Tuesday, December 1, 2009

Baptism and Dedication

This past Sunday I had the pleasure of attending worship as a vistor with my in-laws to support their family in two significant life events -- the baptism of their oldest child and the dedication of their youngest. In addition to the significance of sharing in these moments with their family and the enjoyment of being a visitor in worship for a change, I was left with some food for thought on some issues I have been wrestling with in recent years related to baptism and child dedication.

Basically, the question boils down to this: is there really a significant difference between the baptism of a child and the baptism of a pre-adolescent or adolescent teen? Here are some of my thoughts:

  • For those youth who have grown up in the church and in Christian families, is not their"believers'" baptism as much or even more about the faith of their family as their personal faith? Most of the youth I have baptized have indicated among their reasons for wanting to get baptize the desires of their family. Some in fact, have done it only under compulison.
  • When is the age of accountability for such a decision as wanting to follow Christ? How old does one have to be for us to be able to say they know what they are doing when they "say yes to Jesus"? One of the easiest metaphors for me to understand when thinking about believer's baptism is that of a marriage -- in the sense of making a serious life commitment. But I know that for most of those youth I have baptized and seen baptized in recent years, I would never say they were ready for marriage. So why do we accept that they are ready to make a commitment to be a Christ-follower?
  • On both sides of the spectrum of infant/believers baptism, I have heard people recount how significant that event was in their lives and in their faith. And I have heard countless younger adults (and some older adults) question why they got baptized as a youth when they had no idea what they were doing and only went through with it because their Sunday School class/friends were doing it and/or mom or dad or grandma/pa wanted them to do so. So I feel conflicted in counseling with such persons, who desire a "menaingful" / chosen baptism experience after a more or less compusory youth believer's baptism.
  • What is the true difference between infant dedication/believers baptism as it is currently practiced in most of the COB and infant baptism/confirmation as it is practiced in many other faith traditions? Is it simply the deferral of using water until later? In many respects the liturgies are similar and many youth baptism/membership classes follow a confirmation pattern or curriculum. Is it a difference in name only?

These are only some of my thoughts on the subject which reflect years of wrestling that were brought into focus in my family this weekend. In some respects, I honestly wonder if the question really matters in the end. But it has a deep and volatile history in our faith tradition, and it is something that I consistently need to address as a pastor working primarily with youth and young adults. So it is on my mind and I have to make decisions and take action one way or the other on it.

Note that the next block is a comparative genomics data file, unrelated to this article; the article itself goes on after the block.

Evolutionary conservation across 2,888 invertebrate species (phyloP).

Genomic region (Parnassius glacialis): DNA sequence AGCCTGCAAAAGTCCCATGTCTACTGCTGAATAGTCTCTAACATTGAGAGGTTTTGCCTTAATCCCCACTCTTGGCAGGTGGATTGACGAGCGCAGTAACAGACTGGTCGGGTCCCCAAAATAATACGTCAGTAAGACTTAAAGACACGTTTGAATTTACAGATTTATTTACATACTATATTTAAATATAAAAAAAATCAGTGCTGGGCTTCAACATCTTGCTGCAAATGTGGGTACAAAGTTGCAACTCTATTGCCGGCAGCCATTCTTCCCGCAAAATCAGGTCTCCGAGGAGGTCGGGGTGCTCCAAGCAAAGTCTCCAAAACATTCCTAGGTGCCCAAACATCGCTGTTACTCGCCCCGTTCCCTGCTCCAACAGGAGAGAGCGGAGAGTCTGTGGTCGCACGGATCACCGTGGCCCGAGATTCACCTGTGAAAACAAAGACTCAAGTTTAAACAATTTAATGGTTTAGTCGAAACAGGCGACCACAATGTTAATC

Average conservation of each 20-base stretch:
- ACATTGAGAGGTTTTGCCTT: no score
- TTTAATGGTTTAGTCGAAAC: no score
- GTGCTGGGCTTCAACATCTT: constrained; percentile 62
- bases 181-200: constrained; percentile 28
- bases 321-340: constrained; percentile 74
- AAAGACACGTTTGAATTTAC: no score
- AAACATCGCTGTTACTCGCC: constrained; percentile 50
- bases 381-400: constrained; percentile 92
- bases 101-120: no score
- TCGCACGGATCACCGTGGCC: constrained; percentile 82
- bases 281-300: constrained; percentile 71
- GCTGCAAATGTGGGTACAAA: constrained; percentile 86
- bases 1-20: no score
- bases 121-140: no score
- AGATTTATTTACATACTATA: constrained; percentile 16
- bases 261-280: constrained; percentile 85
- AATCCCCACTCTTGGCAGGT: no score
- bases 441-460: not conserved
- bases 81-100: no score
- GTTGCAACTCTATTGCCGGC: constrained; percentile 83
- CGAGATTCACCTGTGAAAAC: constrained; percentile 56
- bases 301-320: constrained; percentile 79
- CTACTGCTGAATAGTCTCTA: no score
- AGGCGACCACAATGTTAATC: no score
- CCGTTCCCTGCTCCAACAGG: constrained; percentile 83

I'd be interested on any thoughts any of you who are reading might offer...

4 comments:

  1. My dad can relate the story of his baptism, by his father, and his sisters'; I think they were at the young ages of 6, 7, and 8! Dad has his father's pastoral journal, listing all the baptisms he performed, with his comments about questioning them about making this decision at this young age. You might enjoy talking to Ginny and Dad about these memories sometime!

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  2. Chris, there seems very little difference between baby dedication and infant baptism. The major difference is that in infant baptism, the parents agree to assume responsibility for helping to persons to affirm what happened at the time of confirmation. In "believers" baptism, the person, however young, assumes the responsibility to grow into fuller knowledge of what their baptism means. From my perspective, why withhold it when a young persons requests it, for whatever reason. Isn't an accomplished feat (symbol) more of an invitation to live into it, then a postponement which places very little urgency on anyone? I asked to be baptized at the age of 7. Did I know what it meant. No. Did I feel it was my responsibility to try to grow and live into what it meant. Yes. Do I fully understand it today. Probably not. But I'm glad I have a foot in the door. Earle

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  3. Continuing to wrestle with these issues is a healthy position because trying to nail it down too tightly will not allow for the flexibility that is needed for the uniqueness of particular persons and families and congregations. ~ Roger

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  4. Yes, my baptism at the age of 13 was a little "forced" by peers and parents. At the same time, it was an important step in my personal faith journey. It caused me to question a lot of things, to sit up and take notice of what was going on and ask why it was important to the church, my family and my friends. In my preadolescent mind, it was a decision that I made with help and encouragement.

    This sacrament is an important part of church life and I think the Brethren have a good way of handling it. Encouraging our youth to sit up and take notice of their faith and start to question the community of believers is the essence of our faith. I encourage it whenever I have a chance.

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